Ferrari 'could quit' over rules as F1's power struggle continues

By Andrew BensonChief F1 writer
Ferrari bosses Maurizio Arrivabene and Sergio Marchionne
Ferrari team principal Maurizio Arrivabene and Sergio Marchionne are against Bernie Ecclestone's latest proposals

Ferrari say they could consider their future in Formula 1 if the rules change in ways they do not like.

President Sergio Marchionne said quitting was "possible but very, very unlikely", adding: "Ferrari would find other ways to express its ability to race and to win.

"Ferrari cannot be put in a corner on its knees and say nothing."

The warning comes as F1 boss Bernie Ecclestone is pushing for the sport to switch to cheaper, simpler engines.

What is behind Marchionne's comments?

Marchionne's remarks are the latest development in an ongoing power struggle in F1 between the road-car manufacturers on one side and Ecclestone and Jean Todt, president of governing body the FIA, on the other.

The manufacturers succeeded last month in killing off a plan by Todt and Ecclestone to introduce a cheaper alternative engine that would race alongside the turbo hybrids.

Ferrari driver Alberto Ascari
Alberto Ascari celebrates winning the 1951 Italian Grand Prix for Ferrari - the only team to have raced in every F1 season

That followed the use of Ferrari's contractual right of veto in October to block a move by Todt to force a cap on the price at which engines are sold to customer teams.

But the manufacturers have been forced into agreeing to look into ways of changing the engines - making them simpler and cheaper, guaranteeing their availability and making them noisier.

Ferrari have also protested against the decision by the FIA to grant Ecclestone and Todt a mandate "to make recommendations and decisions regarding a number of pressing issues in F1".

Ferrari's objection to Ecclestone

Ferrari have written to the FIA expressing their view that it has no right to grant Ecclestone and Todt this power and that the rule-making procedure must be followed.

Marchionne said: "It's a choice that we obviously do not share, because we believe that the development of the regulations should be done in a coordinated manner.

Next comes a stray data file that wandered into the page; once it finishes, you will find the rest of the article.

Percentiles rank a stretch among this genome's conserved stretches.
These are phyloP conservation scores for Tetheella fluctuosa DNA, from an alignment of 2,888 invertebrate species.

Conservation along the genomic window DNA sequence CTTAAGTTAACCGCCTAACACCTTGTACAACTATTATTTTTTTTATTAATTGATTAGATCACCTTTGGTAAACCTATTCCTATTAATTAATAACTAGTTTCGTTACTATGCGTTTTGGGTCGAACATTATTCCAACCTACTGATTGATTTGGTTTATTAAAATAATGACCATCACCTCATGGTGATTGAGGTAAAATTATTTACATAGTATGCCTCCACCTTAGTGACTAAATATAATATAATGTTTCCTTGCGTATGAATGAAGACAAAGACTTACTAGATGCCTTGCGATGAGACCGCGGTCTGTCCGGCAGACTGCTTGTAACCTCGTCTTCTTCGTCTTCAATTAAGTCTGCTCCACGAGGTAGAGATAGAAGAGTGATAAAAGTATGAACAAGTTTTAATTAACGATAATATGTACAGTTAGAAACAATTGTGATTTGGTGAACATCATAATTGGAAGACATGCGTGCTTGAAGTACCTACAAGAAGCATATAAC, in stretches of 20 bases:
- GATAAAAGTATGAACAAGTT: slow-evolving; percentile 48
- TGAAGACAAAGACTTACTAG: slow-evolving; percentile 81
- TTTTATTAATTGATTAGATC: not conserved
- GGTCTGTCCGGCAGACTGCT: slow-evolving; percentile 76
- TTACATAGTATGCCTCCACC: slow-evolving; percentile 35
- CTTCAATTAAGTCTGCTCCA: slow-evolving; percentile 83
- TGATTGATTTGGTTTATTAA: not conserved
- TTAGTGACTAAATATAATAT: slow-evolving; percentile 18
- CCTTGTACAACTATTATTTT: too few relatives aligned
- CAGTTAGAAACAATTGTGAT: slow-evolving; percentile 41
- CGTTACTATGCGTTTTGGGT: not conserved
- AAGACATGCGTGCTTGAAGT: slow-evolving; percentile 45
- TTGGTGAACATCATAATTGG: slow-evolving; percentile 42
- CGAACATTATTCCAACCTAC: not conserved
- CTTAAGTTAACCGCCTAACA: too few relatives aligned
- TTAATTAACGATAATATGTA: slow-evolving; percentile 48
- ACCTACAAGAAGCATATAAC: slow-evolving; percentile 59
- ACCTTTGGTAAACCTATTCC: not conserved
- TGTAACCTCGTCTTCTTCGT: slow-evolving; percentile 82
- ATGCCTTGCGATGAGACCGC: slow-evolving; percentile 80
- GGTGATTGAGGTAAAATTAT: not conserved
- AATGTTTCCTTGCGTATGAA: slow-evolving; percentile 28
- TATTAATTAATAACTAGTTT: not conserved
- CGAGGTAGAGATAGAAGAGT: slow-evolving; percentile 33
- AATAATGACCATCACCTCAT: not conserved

"This view is also shared by Mercedes and Renault. Here we spend hundreds of millions of Euros, so we are talking about decisions that should not be taken lightly.

"The problem is that in trying to create a power-unit that is more affordable for smaller teams, we are in a way taking away from those organisations that are able to develop. And that is the reason why we go racing.

"We go to the track to prove to ourselves and to everyone our ability to manage the power unit. If we begin to undermine this advantage, Ferrari has no intention of racing."

He said simplifying the technology in F1 in the manner of the popular US-based Nascar stock-car racing series would mean the car manufacturers "would lose the advantage of experience in track solutions, which can then have an impact on production".

He said he "understood very well" the precarious financial situation of some of the smaller teams, but added: "This is something that FOM (Ecclestone's commercial rights company) has to solve; it is not something Ferrari has to solve."

Marchionne also described Ecclestone's frequent proposals to return to the V8 naturally aspirated engines used until 2013 as "an insult".

He said: "The climate summit in Paris has shown all of us where the path leads. We cannot ignore a technology that is relevant to production vehicles.

"In five to 10 years, the majority of all vehicles will be equipped on the road with hybrid technology."

Why did Ferrari use its veto on cheaper engines?

Marchionne said he had blocked the plan to limit the price of customer engines because it meant an outside body interfering in Ferrari's business plan.

"We used [the veto] recently because the proposal was out of place," Marchionne said.

"The problem of this sport is that the regulator cannot impose conditions on the economic management of the team.

"When we are told that we must make the engine and then sell it for two pounds, from the economic point of view this argument does not stand - because it is going to change the dynamic business that we are managing.

"The economic conditions by which the Ferrari engine is provided to a customer cannot be established by the F1 Commission."

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Ferrari v Red Bull

Marchionne also described as "offensive" the idea that Ferrari should be under an obligation to supply Red Bull with its best engines.

Red Bull fell out with engine partner Renault but has been forced to continue with the French company after failing to secure a supply from Mercedes, Honda and Ferrari.

Red Bull and Ferrari failed to reach an agreement because the drinks giant insisted on having the same specification of engine as the works team.

Former Red Bull driver Sebastian Vettel
Ex-Red Bull driver Sebastian Vettel won three races for Ferrari in 2015 and celebrated 13 podiums while his former team struggled

Marchionne said: "Red Bull is an incomplete team. Because if you have an excellent chassis, but you lack the engine, then you are not complete.

"Without the power unit you can have a great chassis, but you will not become world champion: you will remain in the garage. So you have to do a deal with a manufacturer.

"But what I find really offensive in this whole affair was the claim that someone had to give them an engine to strengthen what is already a very competitive position for them."

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